Going with the annual subscription means you'll have to pay up front, which will limit your cancellation options a bit down the line. If you want to spread out your payments or have the option to cancel, you can opt for a monthly subscription.
On top of these options, MLB.TV offers a single-team subscription. This is a great option for fans who are interested in following just one specific team. Just remember that MLB.TV is for out-of-market games, so you won't be able to follow your team effectively if you're living in that team's local market.
An annual subscription to MLB.TV's single-team offer costs $93.99. Again, this is an up-front payment. As of last season, MLB.TV did not offer a monthly payment plan option on its single-team streaming package.
To sign up for any of MLB.TV's streaming deals, click here.
Considering the length of the MLB season and how many games you'll be able to watch with the service, MLB.TV is a pretty good deal. But that doesn't meant that you can't save even more.
As the season progresses, MLB.TV's price tends to drop. Keep your eye on Cordcutting.com and on MLB.TV's website to be ready to pounce on a mid-season deal.
We'll also keep our eye out for any special promotions or sales on top of the usual mid-season price drops. For the latest ways to save on cord cutting services, be sure to check Cordcutting.com's homepage and social media pages frequently.
Unfortunately, MLB.TV is not offering any free trials at the time of this writing.
MLB.TV does not have contracts, per se, but you should be smart about how you sign up if you're a commitment-phobic streamer.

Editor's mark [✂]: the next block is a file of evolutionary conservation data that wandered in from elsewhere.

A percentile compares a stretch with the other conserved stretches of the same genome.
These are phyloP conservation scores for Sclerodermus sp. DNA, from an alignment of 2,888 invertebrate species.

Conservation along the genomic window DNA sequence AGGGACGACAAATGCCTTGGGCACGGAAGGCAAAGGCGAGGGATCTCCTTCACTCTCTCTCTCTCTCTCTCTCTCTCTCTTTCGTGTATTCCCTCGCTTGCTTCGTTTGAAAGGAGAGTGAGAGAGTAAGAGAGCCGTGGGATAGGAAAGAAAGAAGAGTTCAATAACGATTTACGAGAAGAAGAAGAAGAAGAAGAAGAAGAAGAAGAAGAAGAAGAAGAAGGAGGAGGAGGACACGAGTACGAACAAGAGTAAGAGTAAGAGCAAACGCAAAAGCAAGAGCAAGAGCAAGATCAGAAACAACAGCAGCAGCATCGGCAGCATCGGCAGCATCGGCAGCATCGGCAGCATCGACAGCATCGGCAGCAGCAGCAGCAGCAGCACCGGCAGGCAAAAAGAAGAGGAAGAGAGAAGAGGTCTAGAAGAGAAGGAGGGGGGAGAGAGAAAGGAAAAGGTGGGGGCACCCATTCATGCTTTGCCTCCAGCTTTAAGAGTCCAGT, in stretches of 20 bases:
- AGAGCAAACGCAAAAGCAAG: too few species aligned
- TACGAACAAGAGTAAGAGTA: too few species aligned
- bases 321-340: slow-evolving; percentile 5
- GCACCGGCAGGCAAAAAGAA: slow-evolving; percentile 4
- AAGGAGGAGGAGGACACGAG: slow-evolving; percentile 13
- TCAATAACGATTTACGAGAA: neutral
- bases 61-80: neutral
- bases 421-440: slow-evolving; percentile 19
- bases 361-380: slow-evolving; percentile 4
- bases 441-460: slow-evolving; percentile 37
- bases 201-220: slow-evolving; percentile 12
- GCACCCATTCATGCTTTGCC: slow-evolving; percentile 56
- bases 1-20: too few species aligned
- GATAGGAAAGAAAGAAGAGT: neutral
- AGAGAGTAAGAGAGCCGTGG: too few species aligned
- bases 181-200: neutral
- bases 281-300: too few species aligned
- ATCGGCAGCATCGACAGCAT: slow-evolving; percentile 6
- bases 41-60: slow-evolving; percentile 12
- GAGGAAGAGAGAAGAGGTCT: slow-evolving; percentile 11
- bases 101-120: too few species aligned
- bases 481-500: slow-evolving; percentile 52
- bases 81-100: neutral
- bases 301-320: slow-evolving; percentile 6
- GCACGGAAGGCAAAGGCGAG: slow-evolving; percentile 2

If you sign up for an annual subscription to MLB.TV, you'll pay for the whole year at once. This will limit your cancellation options a bit later on: once you pay, you won't be refunded for any months of the service you don't use. The soonest you'll be able to cancel will be in time for your next payment, which, in the case of an annual subscription, will be at the beginning of next season!
If you sign up for MLB.TV by the month, you can cancel the service at any time. Your service will remain active until the end of your current billing period – that is, until the end of whatever month you last paid for. You won't get a refund on the month you last paid for, but you won't be charged again and you won't lose service until you've gotten every day that you paid for.
Whichever payment plan you're on, MLB.TV will auto-renew before the season each year unless you change your auto-renewal settings.
Is your team out of it? Do you just not use MLB.TV as much as you planned to? Here's how to cancel MLB.TV.
Start by logging into your account on MLB.TV or MLB.com (MLB.com uses the same account and payment profile information as MLB.TV, so it doesn't really matter which site you're on).
Then, click on your user icon in the top-right corner of the webpage. On the drop-down menu that appears, select Payment Profile and then navigate to Audio/Video Subscriptions. You'll find the option to cancel MLB.TV and end auto-renewal there.
Again, canceling MLB.TV will mean that you won't get billed at the auto-renewal date and your subscription will end at that point. If you paid for the annual subscription, that point is near the beginning of next season! So if you think you might decide to cancel MLB.TV, you should consider signing up for the monthly payment option and saving yourself a few bucks.
We've written a lot about MLB.TV over the years, and you'll find plenty of great information about the service right here on Cordcutting.com. Check out the links in this piece, the related stories below, our home page, and our social media pages for more on MLB.TV and other great cord-cutting solutions. To go back through our archives for even more MLB.TV content, just type “MLB” or “MLB.TV” into our search bar.